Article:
In July 1986, Reagan administration officials discussed the fierce criticism the program faced on Capitol Hill, looking for ways to “convince” the unconvinced. American officials believed that by inviting Israel to join SDI, they would be able to harness the political support Israel enjoyed at the time in Congress. One such attempt was an effort to harness the pro-Israeli lobby in Congress to the SDI wagon. Though it was of limited scope, it is interesting to note the officials involved in it. It took place when the office of public liaison proposed a meeting of “private sector supporters of SDI” described as having “particular interest in the Israeli participation in the research effort” and members of “Committee on SDI and Israel.”
This committee was described internally as a “Washington based coalition of supporters of SDI…who are also concerned and very supportive of the Israeli participation in the research effort.” The planned meeting was described as a “prime opportunity to bolster the public image of SDI.” Secretary of Defence, Caspar Weinberger and General James A. Abrahamson, a retired US Air Force General, who served as the director of SDIO from 1984 until 1989, were both invited to attend it in order to “mobilize support for SDI.” It is not immediately clear whether and how the meeting took place, as no further records of it have surfaced to date.
In the first few years following the program’s establishment, the Israeli government persisted in its refusal to procure the system, limiting its part to development only. In early 1990, following Saddam Hussain’s threat to “burn half of Israel,” the Israeli defense establishment came to see Iraq’s missile program as a serious menace. The public was told that “early warning, deterrence, and civil defenses” were the answer to the threat. On 9 August 1990, as Iraq was sending troops to the border with Kuwait, the first test launch of Arrow was succesfully concluded.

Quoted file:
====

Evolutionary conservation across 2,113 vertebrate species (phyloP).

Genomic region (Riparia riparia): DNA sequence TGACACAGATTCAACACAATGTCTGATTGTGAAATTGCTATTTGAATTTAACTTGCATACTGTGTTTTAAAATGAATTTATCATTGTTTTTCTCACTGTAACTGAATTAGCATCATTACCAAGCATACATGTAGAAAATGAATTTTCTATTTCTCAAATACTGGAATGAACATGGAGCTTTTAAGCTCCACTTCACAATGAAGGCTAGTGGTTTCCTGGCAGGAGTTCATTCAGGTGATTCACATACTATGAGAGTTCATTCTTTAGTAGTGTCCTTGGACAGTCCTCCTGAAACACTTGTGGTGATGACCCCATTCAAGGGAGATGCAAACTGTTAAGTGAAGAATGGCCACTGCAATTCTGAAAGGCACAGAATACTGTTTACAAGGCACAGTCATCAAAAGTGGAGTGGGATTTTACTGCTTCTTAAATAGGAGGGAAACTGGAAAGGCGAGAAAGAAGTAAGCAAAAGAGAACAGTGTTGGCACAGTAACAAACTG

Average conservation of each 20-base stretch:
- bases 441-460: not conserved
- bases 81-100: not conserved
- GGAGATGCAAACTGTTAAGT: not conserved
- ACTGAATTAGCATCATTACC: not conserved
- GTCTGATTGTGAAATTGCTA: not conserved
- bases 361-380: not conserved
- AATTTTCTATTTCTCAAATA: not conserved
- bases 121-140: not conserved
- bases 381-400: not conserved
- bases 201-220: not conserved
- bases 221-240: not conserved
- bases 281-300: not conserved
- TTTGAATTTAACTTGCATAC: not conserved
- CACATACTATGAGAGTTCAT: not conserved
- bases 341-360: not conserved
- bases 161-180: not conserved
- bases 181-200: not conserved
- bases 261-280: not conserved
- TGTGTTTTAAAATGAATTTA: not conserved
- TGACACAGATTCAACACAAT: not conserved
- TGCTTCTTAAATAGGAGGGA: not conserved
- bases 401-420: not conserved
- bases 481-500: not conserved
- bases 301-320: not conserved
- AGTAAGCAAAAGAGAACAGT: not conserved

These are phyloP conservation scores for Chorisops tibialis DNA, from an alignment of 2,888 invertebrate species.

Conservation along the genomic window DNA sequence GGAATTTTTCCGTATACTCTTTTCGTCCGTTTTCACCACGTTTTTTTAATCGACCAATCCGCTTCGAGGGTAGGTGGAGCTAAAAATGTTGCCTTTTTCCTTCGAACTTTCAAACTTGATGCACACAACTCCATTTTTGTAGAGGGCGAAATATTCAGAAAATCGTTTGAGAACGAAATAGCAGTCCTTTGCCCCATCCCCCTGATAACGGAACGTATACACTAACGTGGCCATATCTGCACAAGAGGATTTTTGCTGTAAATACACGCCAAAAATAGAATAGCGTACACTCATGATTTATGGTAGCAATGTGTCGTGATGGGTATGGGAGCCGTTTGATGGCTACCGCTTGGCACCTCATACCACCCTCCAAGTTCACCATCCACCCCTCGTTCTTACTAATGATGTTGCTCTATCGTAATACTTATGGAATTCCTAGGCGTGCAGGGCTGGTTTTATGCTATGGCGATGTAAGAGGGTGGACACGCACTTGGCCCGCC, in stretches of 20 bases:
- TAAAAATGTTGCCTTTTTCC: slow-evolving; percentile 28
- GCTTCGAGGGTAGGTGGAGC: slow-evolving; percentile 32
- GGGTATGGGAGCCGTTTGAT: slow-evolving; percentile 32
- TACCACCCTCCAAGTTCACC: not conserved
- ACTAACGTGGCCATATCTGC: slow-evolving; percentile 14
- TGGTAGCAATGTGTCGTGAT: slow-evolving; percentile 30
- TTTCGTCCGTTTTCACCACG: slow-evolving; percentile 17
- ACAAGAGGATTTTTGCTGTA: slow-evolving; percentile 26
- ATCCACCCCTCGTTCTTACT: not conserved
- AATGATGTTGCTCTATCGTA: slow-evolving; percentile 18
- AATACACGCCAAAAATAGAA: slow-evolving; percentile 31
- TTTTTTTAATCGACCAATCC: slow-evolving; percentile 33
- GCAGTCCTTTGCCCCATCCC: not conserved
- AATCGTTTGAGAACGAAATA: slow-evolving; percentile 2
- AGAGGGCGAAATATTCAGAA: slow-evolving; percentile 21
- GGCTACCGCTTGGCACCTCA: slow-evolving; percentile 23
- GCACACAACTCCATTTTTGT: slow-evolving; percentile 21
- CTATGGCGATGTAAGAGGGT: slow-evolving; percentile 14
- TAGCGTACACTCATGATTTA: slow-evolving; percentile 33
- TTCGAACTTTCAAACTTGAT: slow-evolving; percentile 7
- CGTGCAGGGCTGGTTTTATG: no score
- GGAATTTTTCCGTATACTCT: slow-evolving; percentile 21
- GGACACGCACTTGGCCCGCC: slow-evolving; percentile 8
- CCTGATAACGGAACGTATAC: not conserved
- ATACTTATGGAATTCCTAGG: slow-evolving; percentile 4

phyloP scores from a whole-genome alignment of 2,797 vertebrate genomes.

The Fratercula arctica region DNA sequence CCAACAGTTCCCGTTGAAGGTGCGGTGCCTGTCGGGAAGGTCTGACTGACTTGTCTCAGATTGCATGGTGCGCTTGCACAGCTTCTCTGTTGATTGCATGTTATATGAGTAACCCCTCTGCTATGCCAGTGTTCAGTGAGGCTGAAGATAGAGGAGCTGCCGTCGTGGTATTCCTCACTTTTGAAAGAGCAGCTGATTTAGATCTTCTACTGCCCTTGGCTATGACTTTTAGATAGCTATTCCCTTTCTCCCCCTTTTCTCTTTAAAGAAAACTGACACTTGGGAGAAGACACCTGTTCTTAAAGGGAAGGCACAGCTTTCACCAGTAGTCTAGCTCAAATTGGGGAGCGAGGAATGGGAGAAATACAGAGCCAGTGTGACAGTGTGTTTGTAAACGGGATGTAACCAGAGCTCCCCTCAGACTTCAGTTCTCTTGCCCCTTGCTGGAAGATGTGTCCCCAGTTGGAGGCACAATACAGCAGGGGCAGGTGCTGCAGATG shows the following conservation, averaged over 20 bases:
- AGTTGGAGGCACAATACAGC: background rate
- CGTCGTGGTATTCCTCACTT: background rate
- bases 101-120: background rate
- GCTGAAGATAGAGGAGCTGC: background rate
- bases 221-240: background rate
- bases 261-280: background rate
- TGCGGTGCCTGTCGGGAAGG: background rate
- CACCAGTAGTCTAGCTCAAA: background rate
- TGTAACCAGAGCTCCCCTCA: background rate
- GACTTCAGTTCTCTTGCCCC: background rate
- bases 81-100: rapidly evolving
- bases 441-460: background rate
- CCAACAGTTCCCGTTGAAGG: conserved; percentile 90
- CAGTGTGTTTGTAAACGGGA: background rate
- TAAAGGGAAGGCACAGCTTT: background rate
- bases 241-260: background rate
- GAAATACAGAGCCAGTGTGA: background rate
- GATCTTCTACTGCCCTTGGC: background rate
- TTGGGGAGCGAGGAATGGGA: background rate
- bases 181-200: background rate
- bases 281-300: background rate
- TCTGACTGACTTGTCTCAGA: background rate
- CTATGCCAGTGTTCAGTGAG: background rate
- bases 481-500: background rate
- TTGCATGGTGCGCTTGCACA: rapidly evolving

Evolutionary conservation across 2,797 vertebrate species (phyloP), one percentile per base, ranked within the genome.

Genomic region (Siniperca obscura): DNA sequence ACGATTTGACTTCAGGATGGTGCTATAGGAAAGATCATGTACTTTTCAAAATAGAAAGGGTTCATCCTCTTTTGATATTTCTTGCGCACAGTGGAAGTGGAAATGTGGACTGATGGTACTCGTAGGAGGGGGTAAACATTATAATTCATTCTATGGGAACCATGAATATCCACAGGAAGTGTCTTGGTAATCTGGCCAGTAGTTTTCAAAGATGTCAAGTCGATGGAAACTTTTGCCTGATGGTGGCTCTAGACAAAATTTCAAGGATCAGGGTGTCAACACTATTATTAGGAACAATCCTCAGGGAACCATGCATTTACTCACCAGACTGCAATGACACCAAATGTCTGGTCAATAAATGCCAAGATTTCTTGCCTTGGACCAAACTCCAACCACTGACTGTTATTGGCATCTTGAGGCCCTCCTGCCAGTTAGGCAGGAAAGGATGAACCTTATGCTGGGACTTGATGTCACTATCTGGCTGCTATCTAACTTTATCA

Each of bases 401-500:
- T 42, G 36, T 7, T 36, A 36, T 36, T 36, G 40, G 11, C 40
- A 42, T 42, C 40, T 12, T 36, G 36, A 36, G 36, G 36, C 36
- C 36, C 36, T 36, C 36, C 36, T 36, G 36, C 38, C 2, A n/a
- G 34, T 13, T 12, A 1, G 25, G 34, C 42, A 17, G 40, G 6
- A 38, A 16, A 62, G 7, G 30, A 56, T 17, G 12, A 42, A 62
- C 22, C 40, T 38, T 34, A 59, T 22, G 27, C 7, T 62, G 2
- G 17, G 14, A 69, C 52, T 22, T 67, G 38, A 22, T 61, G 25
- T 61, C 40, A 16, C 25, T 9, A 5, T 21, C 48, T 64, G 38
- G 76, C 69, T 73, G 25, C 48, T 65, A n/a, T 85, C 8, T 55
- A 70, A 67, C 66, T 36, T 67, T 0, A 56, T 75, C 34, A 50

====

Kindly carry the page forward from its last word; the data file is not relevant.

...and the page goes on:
When the war broke out, in January 1991, the US led coalition failed to stop the Scud launches against Israel, leading the Israeli government to seriously contemplate taking offensive measures. On two occasions an operation was considered - but the green-light was never given, as Prime Minister Yitzhak Shamir’s government ceded to the heavy pressure applied by the Bush administration to refrain from action.
Once the war was over, the Israelis had to reconsider their long-held assumptions. One direct outcome of the missile trauma was a renewed domestic interest in the Arrow program. “Today it seems that there is no way around it, a part of the Israeli budget will be allocated to a defensive weapon to protect the civlian population,” summed up Ya’akov Erez, a veteran Israeli journalist. After the war, the Arrow enjoyed growing public support as internal establishment objection to it, though not eliminated, diminished. In March 2017, the Arrow was deployed for the first time, intercepting a Syrian missile.
This blog post is based on an article titled: ‘Arrow’ mythology revisited: the curious case of the Reagan administration, Israel and SDI cooperation, forthcoming, at the International History Review.